Nearly a quarter of a million youth are tried, sentenced, or imprisoned as adults every year across the United States. On any given day, ten thousand youth are detained or incarcerated in adult jails and prisons.Putting a human face to these sobering statistics, Boy With A Knife by author Jean Trounstine tells the story of Karter Kane Reed, who, at the age of sixteen, was sentenced to life in an adult prison for a murder he committed in 1993 in a high school classroom. Twenty years later, in 2013, he became one of the few men in Massachusetts to sue the Parole Board and win his freedom. Tune in this Sunday evening at 10:30 when Al is joined by author, educator and activist Jean Trounstine.
Do we have an instinct to create artwork? Why do we seem to desire beauty? What does our enjoyment of sex and money have to do with enjoying art? These are just a few of the heady questions to be discussed tonight when we talk with ANJAN CHATTERJEE, M.D. He is a professor of Neurology, and a member of the Center for Cognitive Neuroscience and the Center for Neuroscience and Society at the University of Pennsylvania. His new book is titled: THE AESTHETIC BRAIN: HOW WE EVOLVED TO DESIRE BEAUTY AND ENJOY ART.
Artist, writer and cartoonist JESSICA ABEL returns to Inquiry to talk about her latest book, an improbable comic about how Ira Glass and other NPR podcast stars create their entertaining and fascinating radio shows. That’s right, a comic about radio production. Sound impossible? Tune in and listen to Abel talk about her book OUT ON THE WIRE: THE STORYTELLING SECRETS OF THE NEW MASTERS OF RADIO.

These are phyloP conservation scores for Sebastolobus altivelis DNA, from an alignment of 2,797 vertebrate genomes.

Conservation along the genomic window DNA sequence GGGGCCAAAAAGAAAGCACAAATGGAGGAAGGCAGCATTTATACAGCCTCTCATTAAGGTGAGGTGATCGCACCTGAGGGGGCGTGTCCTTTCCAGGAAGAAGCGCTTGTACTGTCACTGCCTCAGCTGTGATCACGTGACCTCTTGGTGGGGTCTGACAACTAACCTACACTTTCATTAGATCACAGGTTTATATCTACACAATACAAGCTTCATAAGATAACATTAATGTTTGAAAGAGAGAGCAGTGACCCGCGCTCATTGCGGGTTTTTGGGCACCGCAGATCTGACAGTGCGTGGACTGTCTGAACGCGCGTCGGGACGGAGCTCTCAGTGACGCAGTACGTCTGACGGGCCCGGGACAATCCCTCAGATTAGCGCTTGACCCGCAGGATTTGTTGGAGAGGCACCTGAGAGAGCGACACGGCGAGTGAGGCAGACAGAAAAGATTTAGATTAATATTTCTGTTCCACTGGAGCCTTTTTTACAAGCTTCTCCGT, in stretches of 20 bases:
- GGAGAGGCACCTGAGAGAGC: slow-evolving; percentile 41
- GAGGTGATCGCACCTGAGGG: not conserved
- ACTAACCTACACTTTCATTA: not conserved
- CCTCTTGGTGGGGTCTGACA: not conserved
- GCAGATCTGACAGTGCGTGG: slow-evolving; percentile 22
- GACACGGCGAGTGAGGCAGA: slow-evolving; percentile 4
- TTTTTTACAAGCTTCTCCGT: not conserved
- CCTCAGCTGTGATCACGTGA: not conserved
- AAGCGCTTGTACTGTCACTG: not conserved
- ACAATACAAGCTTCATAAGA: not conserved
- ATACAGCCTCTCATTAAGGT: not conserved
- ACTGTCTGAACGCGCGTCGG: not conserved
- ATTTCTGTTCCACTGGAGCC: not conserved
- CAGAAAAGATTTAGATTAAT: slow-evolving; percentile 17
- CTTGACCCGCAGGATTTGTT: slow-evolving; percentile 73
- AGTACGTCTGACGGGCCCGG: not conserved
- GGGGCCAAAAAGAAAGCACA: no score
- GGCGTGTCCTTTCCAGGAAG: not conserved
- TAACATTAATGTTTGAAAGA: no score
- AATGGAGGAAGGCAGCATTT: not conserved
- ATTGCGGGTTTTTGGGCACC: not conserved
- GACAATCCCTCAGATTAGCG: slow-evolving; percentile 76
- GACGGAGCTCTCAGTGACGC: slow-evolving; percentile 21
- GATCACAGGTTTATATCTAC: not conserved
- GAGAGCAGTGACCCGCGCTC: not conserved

Celebrate Jazz Appreciation Month with GRAMMY nominated pianist, composer, band leader, educator Elio Villafranca. He has composed a five movement suite of music for large ensemble that pays homage to the folkloric tradition he grew up with in Cuba. Incorporating percussion, Latin rhythms and dance, this suite is no small feat. "Focusing on the influences of Congolese traditions of rhythms, melodies, and dances-through the music of Puerto Rico, Santo Domingo, Haiti, Jamaica and Cuba, Villafranca showcases the unifying elements of the islands that share similar cultures despite their diverse histories."
In 2014, rising star Villafranca (along with Jon Batiste and Cecile McLorin Salvant) received the first-ever Jazz at Lincoln Center Millennium Swing! Award. He talks with Host Bonnie Johnson about the upcoming live performance at Dizzy's Club Coca-Cola in New York City on April 16-17, 2016.
Watch a preview of the making Cinqué Here.
Catch @ElioVillafranca @Bonnie_WICN #ColorsOfJazz this Sunday at 2:15 pmET
Photo by: Maike Schulz for JALC
Celebrate Jazz Appreciation Month when Boston-based harpist Charles Overton performs live in the WICN studio and talks with Host Bonnie Johnson about bringing jazz into his repertoire.
Overton has played the harp since the age of ten and performed internationally in notable venues including New York City’s Carnegie Hall, the Salle Gaveaux in Paris, France and Boston Symphony Hall. Currently studying privately under the tutelage of both Felice Pomeranz and Jessica Zhou, Overton is completing his music performance degree at Berklee College of Music. He is "engaged in regular performances of classical, jazz and world music" as a member of The Berklee Global Jazz Institute and accompanies notable orchestras such as the Longwood Symphony Orchestra, the Video Game Orchestra and the Boston Philharmonic Youth Orchestra.
Charles Overton and Friends play Scullers Jazz Club on Wednesday, April 20, 2016 at 8pm.